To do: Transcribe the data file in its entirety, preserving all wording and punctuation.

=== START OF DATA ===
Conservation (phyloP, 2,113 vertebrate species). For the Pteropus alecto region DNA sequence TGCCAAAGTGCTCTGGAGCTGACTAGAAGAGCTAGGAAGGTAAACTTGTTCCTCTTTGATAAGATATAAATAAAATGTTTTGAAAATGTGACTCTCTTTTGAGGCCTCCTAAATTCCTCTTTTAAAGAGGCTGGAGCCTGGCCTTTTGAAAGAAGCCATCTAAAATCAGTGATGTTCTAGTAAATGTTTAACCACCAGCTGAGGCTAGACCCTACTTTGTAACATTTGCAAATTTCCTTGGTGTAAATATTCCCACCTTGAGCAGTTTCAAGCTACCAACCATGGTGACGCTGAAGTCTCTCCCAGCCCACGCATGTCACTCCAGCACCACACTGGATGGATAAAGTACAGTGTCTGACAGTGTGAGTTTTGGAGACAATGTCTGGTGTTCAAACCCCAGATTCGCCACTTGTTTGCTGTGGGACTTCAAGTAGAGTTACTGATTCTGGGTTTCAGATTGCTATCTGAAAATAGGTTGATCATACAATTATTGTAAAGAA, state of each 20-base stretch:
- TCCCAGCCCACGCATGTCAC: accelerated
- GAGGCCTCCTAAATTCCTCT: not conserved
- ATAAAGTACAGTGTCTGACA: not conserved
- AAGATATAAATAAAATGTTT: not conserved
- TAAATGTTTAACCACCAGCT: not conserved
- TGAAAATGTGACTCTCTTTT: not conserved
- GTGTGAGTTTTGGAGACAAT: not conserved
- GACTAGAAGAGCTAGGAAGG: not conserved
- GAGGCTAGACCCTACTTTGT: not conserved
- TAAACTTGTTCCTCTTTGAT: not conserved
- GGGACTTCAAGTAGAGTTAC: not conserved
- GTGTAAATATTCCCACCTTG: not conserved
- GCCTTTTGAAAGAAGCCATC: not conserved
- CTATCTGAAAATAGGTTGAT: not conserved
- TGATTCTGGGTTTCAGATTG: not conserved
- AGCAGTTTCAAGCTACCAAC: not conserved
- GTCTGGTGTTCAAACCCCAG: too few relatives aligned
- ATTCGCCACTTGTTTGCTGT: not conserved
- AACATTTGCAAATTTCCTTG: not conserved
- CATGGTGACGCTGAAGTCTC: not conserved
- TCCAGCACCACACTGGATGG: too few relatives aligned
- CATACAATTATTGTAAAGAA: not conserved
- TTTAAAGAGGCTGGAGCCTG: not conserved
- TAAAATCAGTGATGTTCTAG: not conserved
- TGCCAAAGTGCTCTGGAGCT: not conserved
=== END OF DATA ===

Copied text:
Conservation (phyloP, 2,113 vertebrate species). For the Pteropus alecto region DNA sequence TGCCAAAGTGCTCTGGAGCTGACTAGAAGAGCTAGGAAGGTAAACTTGTTCCTCTTTGATAAGATATAAATAAAATGTTTTGAAAATGTGACTCTCTTTTGAGGCCTCCTAAATTCCTCTTTTAAAGAGGCTGGAGCCTGGCCTTTTGAAAGAAGCCATCTAAAATCAGTGATGTTCTAGTAAATGTTTAACCACCAGCTGAGGCTAGACCCTACTTTGTAACATTTGCAAATTTCCTTGGTGTAAATATTCCCACCTTGAGCAGTTTCAAGCTACCAACCATGGTGACGCTGAAGTCTCTCCCAGCCCACGCATGTCACTCCAGCACCACACTGGATGGATAAAGTACAGTGTCTGACAGTGTGAGTTTTGGAGACAATGTCTGGTGTTCAAACCCCAGATTCGCCACTTGTTTGCTGTGGGACTTCAAGTAGAGTTACTGATTCTGGGTTTCAGATTGCTATCTGAAAATAGGTTGATCATACAATTATTGTAAAGAA, state of each 20-base stretch:
- TCCCAGCCCACGCATGTCAC: accelerated
- GAGGCCTCCTAAATTCCTCT: not conserved
- ATAAAGTACAGTGTCTGACA: not conserved
- AAGATATAAATAAAATGTTT: not conserved
- TAAATGTTTAACCACCAGCT: not conserved
- TGAAAATGTGACTCTCTTTT: not conserved
- GTGTGAGTTTTGGAGACAAT: not conserved
- GACTAGAAGAGCTAGGAAGG: not conserved
- GAGGCTAGACCCTACTTTGT: not conserved
- TAAACTTGTTCCTCTTTGAT: not conserved
- GGGACTTCAAGTAGAGTTAC: not conserved
- GTGTAAATATTCCCACCTTG: not conserved
- GCCTTTTGAAAGAAGCCATC: not conserved
- CTATCTGAAAATAGGTTGAT: not conserved
- TGATTCTGGGTTTCAGATTG: not conserved
- AGCAGTTTCAAGCTACCAAC: not conserved
- GTCTGGTGTTCAAACCCCAG: too few relatives aligned
- ATTCGCCACTTGTTTGCTGT: not conserved
- AACATTTGCAAATTTCCTTG: not conserved
- CATGGTGACGCTGAAGTCTC: not conserved
- TCCAGCACCACACTGGATGG: too few relatives aligned
- CATACAATTATTGTAAAGAA: not conserved
- TTTAAAGAGGCTGGAGCCTG: not conserved
- TAAAATCAGTGATGTTCTAG: not conserved
- TGCCAAAGTGCTCTGGAGCT: not conserved